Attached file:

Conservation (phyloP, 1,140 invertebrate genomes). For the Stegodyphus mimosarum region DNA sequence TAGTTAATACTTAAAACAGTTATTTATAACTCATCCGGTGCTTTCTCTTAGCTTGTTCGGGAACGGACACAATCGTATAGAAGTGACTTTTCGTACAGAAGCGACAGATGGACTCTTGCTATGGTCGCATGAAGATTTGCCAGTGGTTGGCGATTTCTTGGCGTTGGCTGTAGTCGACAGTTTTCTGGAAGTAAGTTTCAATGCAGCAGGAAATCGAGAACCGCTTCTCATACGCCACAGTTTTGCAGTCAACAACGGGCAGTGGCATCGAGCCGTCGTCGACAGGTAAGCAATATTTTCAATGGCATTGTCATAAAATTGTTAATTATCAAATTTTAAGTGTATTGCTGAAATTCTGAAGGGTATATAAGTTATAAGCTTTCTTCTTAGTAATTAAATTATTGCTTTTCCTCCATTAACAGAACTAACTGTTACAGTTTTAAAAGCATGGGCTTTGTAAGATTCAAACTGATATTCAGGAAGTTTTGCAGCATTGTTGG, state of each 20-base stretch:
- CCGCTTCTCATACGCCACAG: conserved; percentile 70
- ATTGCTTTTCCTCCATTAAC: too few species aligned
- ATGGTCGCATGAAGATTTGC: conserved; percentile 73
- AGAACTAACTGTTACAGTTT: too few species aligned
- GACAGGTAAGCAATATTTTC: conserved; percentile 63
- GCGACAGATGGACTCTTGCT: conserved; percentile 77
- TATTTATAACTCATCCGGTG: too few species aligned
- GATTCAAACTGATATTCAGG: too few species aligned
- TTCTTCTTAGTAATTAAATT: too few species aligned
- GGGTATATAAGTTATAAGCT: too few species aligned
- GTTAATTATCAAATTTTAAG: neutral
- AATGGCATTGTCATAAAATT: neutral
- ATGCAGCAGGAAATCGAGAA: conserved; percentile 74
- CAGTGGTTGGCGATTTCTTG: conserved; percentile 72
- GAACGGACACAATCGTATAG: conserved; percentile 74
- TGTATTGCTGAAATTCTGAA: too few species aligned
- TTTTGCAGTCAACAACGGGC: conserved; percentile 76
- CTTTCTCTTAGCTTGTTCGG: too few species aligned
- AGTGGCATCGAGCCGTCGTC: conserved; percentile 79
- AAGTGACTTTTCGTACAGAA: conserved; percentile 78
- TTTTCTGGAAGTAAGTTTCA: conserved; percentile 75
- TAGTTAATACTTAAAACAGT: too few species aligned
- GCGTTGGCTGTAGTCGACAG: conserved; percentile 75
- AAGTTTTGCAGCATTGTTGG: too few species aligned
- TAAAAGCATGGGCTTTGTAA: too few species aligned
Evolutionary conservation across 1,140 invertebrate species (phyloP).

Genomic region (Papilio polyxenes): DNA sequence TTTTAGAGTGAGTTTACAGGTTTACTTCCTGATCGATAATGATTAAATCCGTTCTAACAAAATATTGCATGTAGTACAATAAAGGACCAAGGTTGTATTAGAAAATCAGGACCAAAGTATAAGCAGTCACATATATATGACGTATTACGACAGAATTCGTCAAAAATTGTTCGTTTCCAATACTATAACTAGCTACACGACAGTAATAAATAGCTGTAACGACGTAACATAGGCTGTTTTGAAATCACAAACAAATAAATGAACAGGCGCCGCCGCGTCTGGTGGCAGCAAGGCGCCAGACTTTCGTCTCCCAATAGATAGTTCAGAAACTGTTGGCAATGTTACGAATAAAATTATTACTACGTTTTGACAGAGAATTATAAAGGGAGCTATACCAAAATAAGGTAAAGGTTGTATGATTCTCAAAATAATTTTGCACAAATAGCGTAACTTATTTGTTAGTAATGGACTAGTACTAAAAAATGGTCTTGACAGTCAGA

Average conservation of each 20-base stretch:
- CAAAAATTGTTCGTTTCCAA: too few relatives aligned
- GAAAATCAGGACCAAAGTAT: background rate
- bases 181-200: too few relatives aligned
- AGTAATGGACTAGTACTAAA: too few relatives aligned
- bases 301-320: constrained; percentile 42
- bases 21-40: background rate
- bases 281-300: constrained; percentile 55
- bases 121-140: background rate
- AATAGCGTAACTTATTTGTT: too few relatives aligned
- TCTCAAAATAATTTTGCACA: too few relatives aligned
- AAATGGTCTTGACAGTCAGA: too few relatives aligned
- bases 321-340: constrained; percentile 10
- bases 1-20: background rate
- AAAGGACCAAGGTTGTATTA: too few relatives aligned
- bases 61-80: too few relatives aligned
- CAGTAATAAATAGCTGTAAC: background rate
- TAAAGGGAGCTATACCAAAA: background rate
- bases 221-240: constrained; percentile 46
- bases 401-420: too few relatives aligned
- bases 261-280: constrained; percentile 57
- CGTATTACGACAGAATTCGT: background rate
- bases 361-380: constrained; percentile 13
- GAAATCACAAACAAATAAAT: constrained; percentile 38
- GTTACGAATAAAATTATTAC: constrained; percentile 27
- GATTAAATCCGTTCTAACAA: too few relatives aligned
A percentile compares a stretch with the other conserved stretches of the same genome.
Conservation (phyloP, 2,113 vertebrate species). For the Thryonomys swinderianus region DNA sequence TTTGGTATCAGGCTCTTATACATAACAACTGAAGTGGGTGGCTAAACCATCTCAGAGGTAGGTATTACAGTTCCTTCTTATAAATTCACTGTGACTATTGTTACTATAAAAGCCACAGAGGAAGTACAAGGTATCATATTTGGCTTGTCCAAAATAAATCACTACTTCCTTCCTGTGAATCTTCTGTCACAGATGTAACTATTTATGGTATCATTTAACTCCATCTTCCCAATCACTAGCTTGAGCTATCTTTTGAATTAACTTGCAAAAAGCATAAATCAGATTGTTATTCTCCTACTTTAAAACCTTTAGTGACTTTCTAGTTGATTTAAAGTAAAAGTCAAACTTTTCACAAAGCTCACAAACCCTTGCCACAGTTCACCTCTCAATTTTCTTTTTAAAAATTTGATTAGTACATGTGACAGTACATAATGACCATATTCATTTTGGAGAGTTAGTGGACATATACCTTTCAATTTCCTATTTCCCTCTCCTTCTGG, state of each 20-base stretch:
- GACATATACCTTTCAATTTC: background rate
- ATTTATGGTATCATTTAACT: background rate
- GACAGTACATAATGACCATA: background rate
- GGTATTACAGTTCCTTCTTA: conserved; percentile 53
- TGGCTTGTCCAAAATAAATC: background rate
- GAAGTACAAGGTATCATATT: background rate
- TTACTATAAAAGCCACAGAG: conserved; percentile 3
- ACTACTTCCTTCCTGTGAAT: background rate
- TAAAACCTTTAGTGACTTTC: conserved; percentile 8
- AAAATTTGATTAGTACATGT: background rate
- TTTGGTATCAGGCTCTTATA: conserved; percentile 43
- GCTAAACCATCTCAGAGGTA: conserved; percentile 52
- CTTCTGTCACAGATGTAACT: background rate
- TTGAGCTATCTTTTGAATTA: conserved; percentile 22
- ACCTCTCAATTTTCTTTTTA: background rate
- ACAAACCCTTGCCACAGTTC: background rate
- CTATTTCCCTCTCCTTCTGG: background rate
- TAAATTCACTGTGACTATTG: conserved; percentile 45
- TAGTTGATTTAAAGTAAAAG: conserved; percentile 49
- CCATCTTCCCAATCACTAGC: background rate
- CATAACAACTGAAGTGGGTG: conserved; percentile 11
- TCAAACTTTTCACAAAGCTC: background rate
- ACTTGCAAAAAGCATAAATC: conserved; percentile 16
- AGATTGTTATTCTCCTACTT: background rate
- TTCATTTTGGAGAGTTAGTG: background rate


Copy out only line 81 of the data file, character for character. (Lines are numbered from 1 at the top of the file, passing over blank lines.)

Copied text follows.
- TTCATTTTGGAGAGTTAGTG: background rate